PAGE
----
CariSask Caribbean carnival in Regina (Canada)

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A report by Brian Rogers for CBC News. Our thanks to Peter Jordens for bringing this item to our attention.

Regina’s Caribbean population paraded through the streets on Saturday.

It’s the 10th annual CariSask, a celebration of the people from the Caribbean island nations now living in Saskatchewan.

A large flatbed truck covered in flags from countries like Jamaica, Barbados and Saint Kitts drove down Albert Street from 13th Avenue to the Legislative building thumping bright soca music.

Following close behind, a colourful crowd of kids and adults danced through the streets, dressed up in feathers, beads and colours representing their nationalities.

“If we can’t get to the islands we’re bringing the islands to them,” laughed parade coordinator Rumatu Denise Abubakar.

The weekend carnival is put on by the Saskatchewan Caribbean Canadian Association. It mimics the popular outdoor celebrations held in countries like Bahamas and Trinidad.

SCCA founding member Rudy Small wanted to show off island spirit in Regina when they started putting on the festival 10 years ago.

“You get together in unity and strength,” he said. “We’re all human and this life is only short, so enjoy it.”

There was plenty of enjoyment going around. The festival’s gotten bigger every year according to Small. The infectious rhythms and colourful Caribbean music drew a crowd on the sidewalk along Albert Street, watching the parade, taking pictures and trying their hand at a little dancing as well.

“Whether you can dance or not, you can still shake,” joked Maxine Creightney. The former vice-president of the SCCA danced in the parade, dressed in the green, black and yellows of her home country Jamaica.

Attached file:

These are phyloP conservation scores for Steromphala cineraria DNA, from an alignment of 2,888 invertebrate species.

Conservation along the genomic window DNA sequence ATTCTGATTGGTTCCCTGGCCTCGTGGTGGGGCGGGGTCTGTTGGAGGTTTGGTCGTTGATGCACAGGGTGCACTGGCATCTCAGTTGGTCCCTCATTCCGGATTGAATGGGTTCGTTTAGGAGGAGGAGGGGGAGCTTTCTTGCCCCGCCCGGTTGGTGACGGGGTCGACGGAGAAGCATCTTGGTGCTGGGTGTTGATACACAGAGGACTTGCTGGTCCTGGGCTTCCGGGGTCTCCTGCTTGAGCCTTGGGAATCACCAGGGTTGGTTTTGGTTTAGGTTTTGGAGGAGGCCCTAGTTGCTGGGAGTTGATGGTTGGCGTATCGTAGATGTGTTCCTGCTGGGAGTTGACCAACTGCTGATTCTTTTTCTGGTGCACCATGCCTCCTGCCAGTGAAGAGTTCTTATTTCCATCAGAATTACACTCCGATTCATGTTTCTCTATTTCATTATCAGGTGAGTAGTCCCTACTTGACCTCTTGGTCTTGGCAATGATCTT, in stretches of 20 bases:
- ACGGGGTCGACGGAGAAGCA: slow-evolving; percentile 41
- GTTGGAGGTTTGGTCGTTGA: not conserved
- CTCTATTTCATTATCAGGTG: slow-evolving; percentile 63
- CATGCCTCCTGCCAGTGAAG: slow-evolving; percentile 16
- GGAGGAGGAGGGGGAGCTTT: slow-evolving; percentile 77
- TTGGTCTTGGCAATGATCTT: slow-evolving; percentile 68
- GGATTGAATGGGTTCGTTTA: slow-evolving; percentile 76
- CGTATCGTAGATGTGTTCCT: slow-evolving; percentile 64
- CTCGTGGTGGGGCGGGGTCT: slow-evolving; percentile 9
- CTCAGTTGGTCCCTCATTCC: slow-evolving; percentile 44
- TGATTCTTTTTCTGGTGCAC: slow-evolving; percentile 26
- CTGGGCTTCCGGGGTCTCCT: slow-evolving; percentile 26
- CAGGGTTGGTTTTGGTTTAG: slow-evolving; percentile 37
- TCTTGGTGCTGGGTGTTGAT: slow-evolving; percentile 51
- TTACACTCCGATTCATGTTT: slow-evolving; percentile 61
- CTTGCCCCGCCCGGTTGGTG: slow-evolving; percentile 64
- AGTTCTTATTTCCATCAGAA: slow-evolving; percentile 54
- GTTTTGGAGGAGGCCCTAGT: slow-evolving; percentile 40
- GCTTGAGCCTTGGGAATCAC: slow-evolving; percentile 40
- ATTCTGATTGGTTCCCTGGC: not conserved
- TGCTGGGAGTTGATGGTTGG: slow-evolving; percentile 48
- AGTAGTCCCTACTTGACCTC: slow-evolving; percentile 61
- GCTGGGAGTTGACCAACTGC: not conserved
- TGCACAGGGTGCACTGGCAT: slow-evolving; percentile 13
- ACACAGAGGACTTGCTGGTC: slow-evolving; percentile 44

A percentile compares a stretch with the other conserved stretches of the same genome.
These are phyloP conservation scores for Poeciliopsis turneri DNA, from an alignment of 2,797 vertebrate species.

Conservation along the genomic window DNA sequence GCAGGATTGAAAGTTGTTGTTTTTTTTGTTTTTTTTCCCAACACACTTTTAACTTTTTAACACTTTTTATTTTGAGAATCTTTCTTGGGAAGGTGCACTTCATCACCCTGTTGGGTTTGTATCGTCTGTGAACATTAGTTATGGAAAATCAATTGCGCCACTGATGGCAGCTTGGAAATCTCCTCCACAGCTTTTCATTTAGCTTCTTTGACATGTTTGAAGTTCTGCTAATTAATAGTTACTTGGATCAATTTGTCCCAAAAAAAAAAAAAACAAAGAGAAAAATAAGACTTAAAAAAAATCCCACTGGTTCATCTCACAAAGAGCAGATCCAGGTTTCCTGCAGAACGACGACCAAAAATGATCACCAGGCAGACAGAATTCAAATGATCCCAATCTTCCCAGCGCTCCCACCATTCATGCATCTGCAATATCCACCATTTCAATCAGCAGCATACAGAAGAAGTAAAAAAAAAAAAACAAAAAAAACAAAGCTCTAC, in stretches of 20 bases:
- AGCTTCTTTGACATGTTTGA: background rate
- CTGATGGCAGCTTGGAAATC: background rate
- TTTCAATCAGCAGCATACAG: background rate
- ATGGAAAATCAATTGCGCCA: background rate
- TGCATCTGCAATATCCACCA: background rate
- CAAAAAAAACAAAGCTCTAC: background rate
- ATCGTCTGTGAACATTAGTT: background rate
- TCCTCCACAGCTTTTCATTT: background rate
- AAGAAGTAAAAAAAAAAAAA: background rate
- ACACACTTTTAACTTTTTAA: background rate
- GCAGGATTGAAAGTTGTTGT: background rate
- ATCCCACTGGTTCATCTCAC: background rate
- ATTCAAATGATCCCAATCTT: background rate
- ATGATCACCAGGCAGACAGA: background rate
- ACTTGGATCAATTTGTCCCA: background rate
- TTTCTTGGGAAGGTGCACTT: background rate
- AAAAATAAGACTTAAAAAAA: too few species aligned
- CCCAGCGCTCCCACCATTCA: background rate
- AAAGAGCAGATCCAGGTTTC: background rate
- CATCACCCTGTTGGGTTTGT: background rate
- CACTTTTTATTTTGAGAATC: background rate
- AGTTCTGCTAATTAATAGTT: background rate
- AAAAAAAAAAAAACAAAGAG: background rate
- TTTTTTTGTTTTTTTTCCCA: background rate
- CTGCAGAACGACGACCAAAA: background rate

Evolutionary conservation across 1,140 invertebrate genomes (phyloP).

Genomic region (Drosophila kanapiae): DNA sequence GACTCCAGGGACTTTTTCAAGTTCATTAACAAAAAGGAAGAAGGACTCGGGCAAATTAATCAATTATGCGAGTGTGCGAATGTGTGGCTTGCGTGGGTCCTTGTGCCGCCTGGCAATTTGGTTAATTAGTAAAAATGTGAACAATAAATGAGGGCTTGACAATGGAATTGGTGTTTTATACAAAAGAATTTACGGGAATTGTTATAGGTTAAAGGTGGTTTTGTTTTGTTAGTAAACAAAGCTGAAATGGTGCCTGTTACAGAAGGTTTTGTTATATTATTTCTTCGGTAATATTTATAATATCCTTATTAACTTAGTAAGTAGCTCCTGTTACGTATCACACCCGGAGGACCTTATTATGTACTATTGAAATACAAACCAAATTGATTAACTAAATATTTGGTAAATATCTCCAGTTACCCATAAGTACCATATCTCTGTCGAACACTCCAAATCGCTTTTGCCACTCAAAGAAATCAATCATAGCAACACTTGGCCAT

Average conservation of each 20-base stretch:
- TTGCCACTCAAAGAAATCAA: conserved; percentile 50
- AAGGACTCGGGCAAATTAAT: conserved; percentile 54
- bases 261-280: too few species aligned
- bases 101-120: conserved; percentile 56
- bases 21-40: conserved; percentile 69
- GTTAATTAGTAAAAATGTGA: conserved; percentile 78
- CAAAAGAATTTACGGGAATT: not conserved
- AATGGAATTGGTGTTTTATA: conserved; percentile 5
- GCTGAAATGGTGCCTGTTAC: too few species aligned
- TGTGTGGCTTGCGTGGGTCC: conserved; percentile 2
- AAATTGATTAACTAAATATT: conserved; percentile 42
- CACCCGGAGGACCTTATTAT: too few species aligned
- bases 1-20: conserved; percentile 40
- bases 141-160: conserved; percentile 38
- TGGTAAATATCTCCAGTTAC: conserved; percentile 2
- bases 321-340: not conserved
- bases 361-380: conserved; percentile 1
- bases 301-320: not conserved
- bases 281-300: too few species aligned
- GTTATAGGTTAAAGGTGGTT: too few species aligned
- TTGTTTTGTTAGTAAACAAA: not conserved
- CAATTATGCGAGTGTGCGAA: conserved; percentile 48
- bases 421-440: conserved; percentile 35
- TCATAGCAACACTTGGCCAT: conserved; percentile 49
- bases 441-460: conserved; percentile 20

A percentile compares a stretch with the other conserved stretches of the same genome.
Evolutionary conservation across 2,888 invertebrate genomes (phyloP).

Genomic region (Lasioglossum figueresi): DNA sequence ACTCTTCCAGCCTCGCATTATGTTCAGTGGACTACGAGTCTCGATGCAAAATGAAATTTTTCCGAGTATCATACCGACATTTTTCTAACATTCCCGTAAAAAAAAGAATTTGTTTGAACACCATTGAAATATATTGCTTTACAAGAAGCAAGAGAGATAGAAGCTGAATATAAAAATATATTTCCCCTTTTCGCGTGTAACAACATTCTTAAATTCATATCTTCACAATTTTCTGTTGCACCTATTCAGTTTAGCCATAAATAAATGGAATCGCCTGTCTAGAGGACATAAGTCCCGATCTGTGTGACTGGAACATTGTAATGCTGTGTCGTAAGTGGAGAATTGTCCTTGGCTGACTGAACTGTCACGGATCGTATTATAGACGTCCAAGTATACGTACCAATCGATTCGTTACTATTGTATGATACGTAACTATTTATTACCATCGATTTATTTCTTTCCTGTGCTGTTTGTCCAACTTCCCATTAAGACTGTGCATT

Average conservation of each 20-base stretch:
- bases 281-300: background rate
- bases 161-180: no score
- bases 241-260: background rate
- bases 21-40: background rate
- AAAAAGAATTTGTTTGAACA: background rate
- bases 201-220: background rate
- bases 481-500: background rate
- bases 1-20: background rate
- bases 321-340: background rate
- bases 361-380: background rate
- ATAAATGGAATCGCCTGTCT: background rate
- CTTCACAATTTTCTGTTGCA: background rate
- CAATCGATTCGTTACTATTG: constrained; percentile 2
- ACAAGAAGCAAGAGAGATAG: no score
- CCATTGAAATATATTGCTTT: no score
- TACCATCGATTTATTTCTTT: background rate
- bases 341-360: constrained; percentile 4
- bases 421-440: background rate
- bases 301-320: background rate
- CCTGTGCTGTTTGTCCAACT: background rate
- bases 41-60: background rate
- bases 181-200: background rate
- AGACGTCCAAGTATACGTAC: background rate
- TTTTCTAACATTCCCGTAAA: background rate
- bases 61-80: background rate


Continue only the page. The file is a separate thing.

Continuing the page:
The only drawback of having the island celebration in Regina is the lack of a beach, she laughed.

Bringing a Caribbean party to the prairies

For Abubakar, the festival gives the proud expats an opportunity to dance and party, like they did in their home nations, but also to share their culture with non-Caribbeans.

“There’s so many different ethnicities in this city and I think it’s kind of interesting to know and to learn and to understand one another,” she said.

Lesley Rante dressed up for the parade in bright purple, red and white feather wings and a beaded headdress.

She’s been celebrating CariSask every year it’s been put on, even though she’s from the Phillippines.

“It’s a lively culture, it’s a fun culture to be with,” she said. This year she brought her nephew along to experience a slice of Caribbean life.

When the parade reached its destination at the Legislative building there was more music, dancing, and of a taste of the famous foods of the region; jerk chicken, roti and patties.

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